by Staff Writers
Bariloche, Argentina (AFP) June 7, 2011
A vast cloud of ash spewing from a Chilean volcano forced dozens of flights to be canceled Tuesday across South America, while mud and rain mixed with ash poured down on the resort areas in the region.
All flights in and out of the two busy Buenos Aires airports were scrapped after meteorologists said a portion of the cloud had moved as far as the Argentina capital, even though at 5,000 meters (16,000 feet) high it was not visible to residents.
More than 90 percent of the flights in an out of Uruguay also were canceled, airport officials said.
In the winter resort of Bariloche, residents were without electricity or drinking water after the eruption of the Puyehue volcano on the Chilean side of the Andes ridge led to a torrent on mud and volcanic ash.
The problems were worsened by heavy rains that mixed with ash and caused power generators to short circuit, creating more havoc.
"I came with my family the day of the eruption. Since then I can't understand what is happening," said Augusto Reales, a tourist from northern Argentina, as he boarded a bus to leave the resort area. "We can't stay with so much uncertainty."
On Lake Nahuel Huapi, one of the main tourist attractions, the emerald green waters were covered with patches of black ash.
"The eruption has begun to lose power but the active phase of the volcano is going to last for weeks or months," said Gustavo Villarosa, a volcanologist.
The price for face masks surged in several days to the equivalent of eight dollars, prompting warnings from local officials.
But the main worry for Bariloche was the closure of its airport -- its runways blanketed with a thick coat of ash -- just ahead of the ski season, the big draw for the local economy.
So far 4,000 people have been evacuated from 22 rural Chilean communities surrounding the Puyehue volcano, which rumbled to life on Saturday after showing no activity since 1960, when it erupted following a magnitude 9.5 earthquake.
Northwesterly winds on Tuesday pushed the giant column of ash over parts of southern Argentina, as Chilean officials visited houses urging residents to leave the remote region below the volcano, which stands at 2,240 meters (7,350 feet) above sea level.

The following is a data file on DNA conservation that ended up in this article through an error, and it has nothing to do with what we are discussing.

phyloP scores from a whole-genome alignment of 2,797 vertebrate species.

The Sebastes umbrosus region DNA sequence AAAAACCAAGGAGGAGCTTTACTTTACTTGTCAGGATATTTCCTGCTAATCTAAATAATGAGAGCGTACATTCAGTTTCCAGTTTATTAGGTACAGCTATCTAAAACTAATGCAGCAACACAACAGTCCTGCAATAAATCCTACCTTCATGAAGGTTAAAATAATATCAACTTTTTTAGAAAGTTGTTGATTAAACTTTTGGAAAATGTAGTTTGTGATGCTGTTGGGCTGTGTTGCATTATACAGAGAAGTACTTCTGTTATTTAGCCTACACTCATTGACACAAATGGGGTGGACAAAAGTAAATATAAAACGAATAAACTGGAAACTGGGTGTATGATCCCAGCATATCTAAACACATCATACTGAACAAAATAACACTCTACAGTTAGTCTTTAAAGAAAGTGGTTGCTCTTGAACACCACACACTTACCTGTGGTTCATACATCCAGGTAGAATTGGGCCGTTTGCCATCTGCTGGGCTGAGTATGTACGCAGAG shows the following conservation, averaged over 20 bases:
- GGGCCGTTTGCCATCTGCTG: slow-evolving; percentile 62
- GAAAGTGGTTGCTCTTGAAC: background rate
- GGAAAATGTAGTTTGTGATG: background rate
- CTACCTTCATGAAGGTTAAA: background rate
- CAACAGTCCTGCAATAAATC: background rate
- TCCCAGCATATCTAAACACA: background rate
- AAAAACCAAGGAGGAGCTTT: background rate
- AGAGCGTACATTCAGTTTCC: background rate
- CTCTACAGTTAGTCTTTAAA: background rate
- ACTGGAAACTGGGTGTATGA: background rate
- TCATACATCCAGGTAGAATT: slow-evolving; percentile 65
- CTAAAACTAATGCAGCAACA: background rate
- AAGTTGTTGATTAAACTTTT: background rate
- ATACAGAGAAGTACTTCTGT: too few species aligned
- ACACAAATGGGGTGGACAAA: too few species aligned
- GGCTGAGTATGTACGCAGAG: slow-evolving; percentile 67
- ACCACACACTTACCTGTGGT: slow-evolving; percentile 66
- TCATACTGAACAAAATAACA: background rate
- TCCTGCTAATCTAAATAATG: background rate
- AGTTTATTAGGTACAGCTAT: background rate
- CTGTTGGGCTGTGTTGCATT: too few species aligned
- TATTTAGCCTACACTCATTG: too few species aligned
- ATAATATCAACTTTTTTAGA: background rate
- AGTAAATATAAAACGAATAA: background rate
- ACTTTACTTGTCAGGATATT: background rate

In Sao Paulo, the Brazilian airports authority told AFP that 10 flights bound for Argentina had been canceled due to the ash cloud.
Because of the potential danger to jet engines, numerous carriers and aviation authorities were scrapping flights in the area.
In Santiago, a total of 16 flights were canceled, including all of those headed to Buenos Aires and Montevideo and three for Sao Paulo.
Airports in southern Argentina have been closed since Saturday's eruption of the volcano in neighboring southern Chile.
In Chile, authorities said volcanic activity had diminished but that heavy rains threatened to provoke avalanches that could could affect residents in the region.
The eruption forced Bariloche, population 50,000, to declare a state of emergency Saturday and close its airport.
It also forced a major border crossing to close due to low visibility, and dropped ash on the upscale Argentine resort town of Villa La Angostura.
The rains that began late Monday could prove a disastrous mix with the fine volcanic dust spewing from the volcano, 870 kilometers (540 miles) south of the capital Santiago near the border with Argentina, in Chile's Lago Ranco region.
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Chile volcano ash cloud shifts direction
Lago Ranco, Chile (AFP) June 5, 2011
A thick plume of ash from the erupting Puyehue volcano in the Andes shifted direction into Chile on Sunday after spewing volcanic dust over parts of Argentina. North-westerly winds pushed the giant column of ash from the Chilean volcano, located 870 kilometers (540 miles) south of the capital Santiago near the border with Argentina, into Chile's Lago Ranco area. The eruption forced some ... read more
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